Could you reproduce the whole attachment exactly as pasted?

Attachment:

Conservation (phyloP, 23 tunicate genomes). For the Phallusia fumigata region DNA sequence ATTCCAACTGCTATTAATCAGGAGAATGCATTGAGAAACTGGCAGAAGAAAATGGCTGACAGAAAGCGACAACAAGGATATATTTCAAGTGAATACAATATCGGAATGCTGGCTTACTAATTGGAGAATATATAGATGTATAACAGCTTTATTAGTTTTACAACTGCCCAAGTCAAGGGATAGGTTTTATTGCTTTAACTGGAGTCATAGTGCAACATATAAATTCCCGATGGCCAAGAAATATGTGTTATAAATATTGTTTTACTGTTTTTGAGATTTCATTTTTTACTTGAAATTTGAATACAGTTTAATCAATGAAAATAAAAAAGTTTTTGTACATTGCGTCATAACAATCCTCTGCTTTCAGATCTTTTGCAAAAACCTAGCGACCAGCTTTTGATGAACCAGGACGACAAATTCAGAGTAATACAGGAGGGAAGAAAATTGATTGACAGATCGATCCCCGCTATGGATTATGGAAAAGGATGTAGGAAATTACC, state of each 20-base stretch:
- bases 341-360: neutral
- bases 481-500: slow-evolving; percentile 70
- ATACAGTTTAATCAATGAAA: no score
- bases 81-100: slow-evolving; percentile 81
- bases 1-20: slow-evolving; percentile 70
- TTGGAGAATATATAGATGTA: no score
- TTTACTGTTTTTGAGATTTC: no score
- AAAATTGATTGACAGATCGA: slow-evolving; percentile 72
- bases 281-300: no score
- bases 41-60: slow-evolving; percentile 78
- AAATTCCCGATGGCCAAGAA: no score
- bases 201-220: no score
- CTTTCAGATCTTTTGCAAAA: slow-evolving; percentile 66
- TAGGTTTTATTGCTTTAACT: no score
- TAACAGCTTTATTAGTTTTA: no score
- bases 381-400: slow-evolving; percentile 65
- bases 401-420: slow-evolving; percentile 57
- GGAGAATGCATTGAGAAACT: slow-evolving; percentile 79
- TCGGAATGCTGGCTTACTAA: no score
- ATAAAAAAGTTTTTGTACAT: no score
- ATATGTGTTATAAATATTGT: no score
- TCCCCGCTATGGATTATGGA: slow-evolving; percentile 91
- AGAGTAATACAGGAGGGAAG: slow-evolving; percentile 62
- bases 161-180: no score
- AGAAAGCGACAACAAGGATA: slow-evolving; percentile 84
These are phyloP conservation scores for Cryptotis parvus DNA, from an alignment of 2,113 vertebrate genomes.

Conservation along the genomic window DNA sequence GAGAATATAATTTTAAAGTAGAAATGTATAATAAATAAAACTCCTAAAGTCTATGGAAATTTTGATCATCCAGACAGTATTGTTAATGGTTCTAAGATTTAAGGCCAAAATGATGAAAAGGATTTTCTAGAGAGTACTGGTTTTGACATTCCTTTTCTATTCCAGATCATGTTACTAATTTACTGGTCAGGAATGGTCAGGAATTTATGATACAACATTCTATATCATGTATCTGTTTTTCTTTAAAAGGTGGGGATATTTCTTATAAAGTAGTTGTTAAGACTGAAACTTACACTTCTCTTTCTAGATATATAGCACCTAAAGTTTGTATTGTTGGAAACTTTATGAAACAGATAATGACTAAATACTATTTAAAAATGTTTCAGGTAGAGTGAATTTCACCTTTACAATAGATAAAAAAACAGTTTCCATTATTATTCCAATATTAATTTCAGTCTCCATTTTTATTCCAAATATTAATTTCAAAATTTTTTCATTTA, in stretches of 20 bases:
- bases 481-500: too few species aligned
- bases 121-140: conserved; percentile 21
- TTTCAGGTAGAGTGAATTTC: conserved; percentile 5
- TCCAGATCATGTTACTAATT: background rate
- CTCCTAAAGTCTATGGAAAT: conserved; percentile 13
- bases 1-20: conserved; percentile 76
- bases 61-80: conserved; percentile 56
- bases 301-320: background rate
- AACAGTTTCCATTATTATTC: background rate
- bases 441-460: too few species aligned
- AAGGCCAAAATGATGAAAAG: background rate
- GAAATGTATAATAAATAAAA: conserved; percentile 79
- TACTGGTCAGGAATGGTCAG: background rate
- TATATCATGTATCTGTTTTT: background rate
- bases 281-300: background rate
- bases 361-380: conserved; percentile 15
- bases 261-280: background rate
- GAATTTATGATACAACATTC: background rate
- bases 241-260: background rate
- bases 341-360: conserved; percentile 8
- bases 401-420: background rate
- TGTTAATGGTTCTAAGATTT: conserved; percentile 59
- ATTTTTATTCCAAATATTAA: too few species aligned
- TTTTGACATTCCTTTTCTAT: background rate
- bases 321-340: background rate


Conservation (phyloP, 23 tunicate genomes). For the Phallusia fumigata region DNA sequence ATTCCAACTGCTATTAATCAGGAGAATGCATTGAGAAACTGGCAGAAGAAAATGGCTGACAGAAAGCGACAACAAGGATATATTTCAAGTGAATACAATATCGGAATGCTGGCTTACTAATTGGAGAATATATAGATGTATAACAGCTTTATTAGTTTTACAACTGCCCAAGTCAAGGGATAGGTTTTATTGCTTTAACTGGAGTCATAGTGCAACATATAAATTCCCGATGGCCAAGAAATATGTGTTATAAATATTGTTTTACTGTTTTTGAGATTTCATTTTTTACTTGAAATTTGAATACAGTTTAATCAATGAAAATAAAAAAGTTTTTGTACATTGCGTCATAACAATCCTCTGCTTTCAGATCTTTTGCAAAAACCTAGCGACCAGCTTTTGATGAACCAGGACGACAAATTCAGAGTAATACAGGAGGGAAGAAAATTGATTGACAGATCGATCCCCGCTATGGATTATGGAAAAGGATGTAGGAAATTACC, state of each 20-base stretch:
- bases 341-360: neutral
- bases 481-500: slow-evolving; percentile 70
- ATACAGTTTAATCAATGAAA: no score
- bases 81-100: slow-evolving; percentile 81
- bases 1-20: slow-evolving; percentile 70
- TTGGAGAATATATAGATGTA: no score
- TTTACTGTTTTTGAGATTTC: no score
- AAAATTGATTGACAGATCGA: slow-evolving; percentile 72
- bases 281-300: no score
- bases 41-60: slow-evolving; percentile 78
- AAATTCCCGATGGCCAAGAA: no score
- bases 201-220: no score
- CTTTCAGATCTTTTGCAAAA: slow-evolving; percentile 66
- TAGGTTTTATTGCTTTAACT: no score
- TAACAGCTTTATTAGTTTTA: no score
- bases 381-400: slow-evolving; percentile 65
- bases 401-420: slow-evolving; percentile 57
- GGAGAATGCATTGAGAAACT: slow-evolving; percentile 79
- TCGGAATGCTGGCTTACTAA: no score
- ATAAAAAAGTTTTTGTACAT: no score
- ATATGTGTTATAAATATTGT: no score
- TCCCCGCTATGGATTATGGA: slow-evolving; percentile 91
- AGAGTAATACAGGAGGGAAG: slow-evolving; percentile 62
- bases 161-180: no score
- AGAAAGCGACAACAAGGATA: slow-evolving; percentile 84
These are phyloP conservation scores for Cryptotis parvus DNA, from an alignment of 2,113 vertebrate genomes.

Conservation along the genomic window DNA sequence GAGAATATAATTTTAAAGTAGAAATGTATAATAAATAAAACTCCTAAAGTCTATGGAAATTTTGATCATCCAGACAGTATTGTTAATGGTTCTAAGATTTAAGGCCAAAATGATGAAAAGGATTTTCTAGAGAGTACTGGTTTTGACATTCCTTTTCTATTCCAGATCATGTTACTAATTTACTGGTCAGGAATGGTCAGGAATTTATGATACAACATTCTATATCATGTATCTGTTTTTCTTTAAAAGGTGGGGATATTTCTTATAAAGTAGTTGTTAAGACTGAAACTTACACTTCTCTTTCTAGATATATAGCACCTAAAGTTTGTATTGTTGGAAACTTTATGAAACAGATAATGACTAAATACTATTTAAAAATGTTTCAGGTAGAGTGAATTTCACCTTTACAATAGATAAAAAAACAGTTTCCATTATTATTCCAATATTAATTTCAGTCTCCATTTTTATTCCAAATATTAATTTCAAAATTTTTTCATTTA, in stretches of 20 bases:
- bases 481-500: too few species aligned
- bases 121-140: conserved; percentile 21
- TTTCAGGTAGAGTGAATTTC: conserved; percentile 5
- TCCAGATCATGTTACTAATT: background rate
- CTCCTAAAGTCTATGGAAAT: conserved; percentile 13
- bases 1-20: conserved; percentile 76
- bases 61-80: conserved; percentile 56
- bases 301-320: background rate
- AACAGTTTCCATTATTATTC: background rate
- bases 441-460: too few species aligned
- AAGGCCAAAATGATGAAAAG: background rate
- GAAATGTATAATAAATAAAA: conserved; percentile 79
- TACTGGTCAGGAATGGTCAG: background rate
- TATATCATGTATCTGTTTTT: background rate
- bases 281-300: background rate
- bases 361-380: conserved; percentile 15
- bases 261-280: background rate
- GAATTTATGATACAACATTC: background rate
- bases 241-260: background rate
- bases 341-360: conserved; percentile 8
- bases 401-420: background rate
- TGTTAATGGTTCTAAGATTT: conserved; percentile 59
- ATTTTTATTCCAAATATTAA: too few species aligned
- TTTTGACATTCCTTTTCTAT: background rate
- bases 321-340: background rate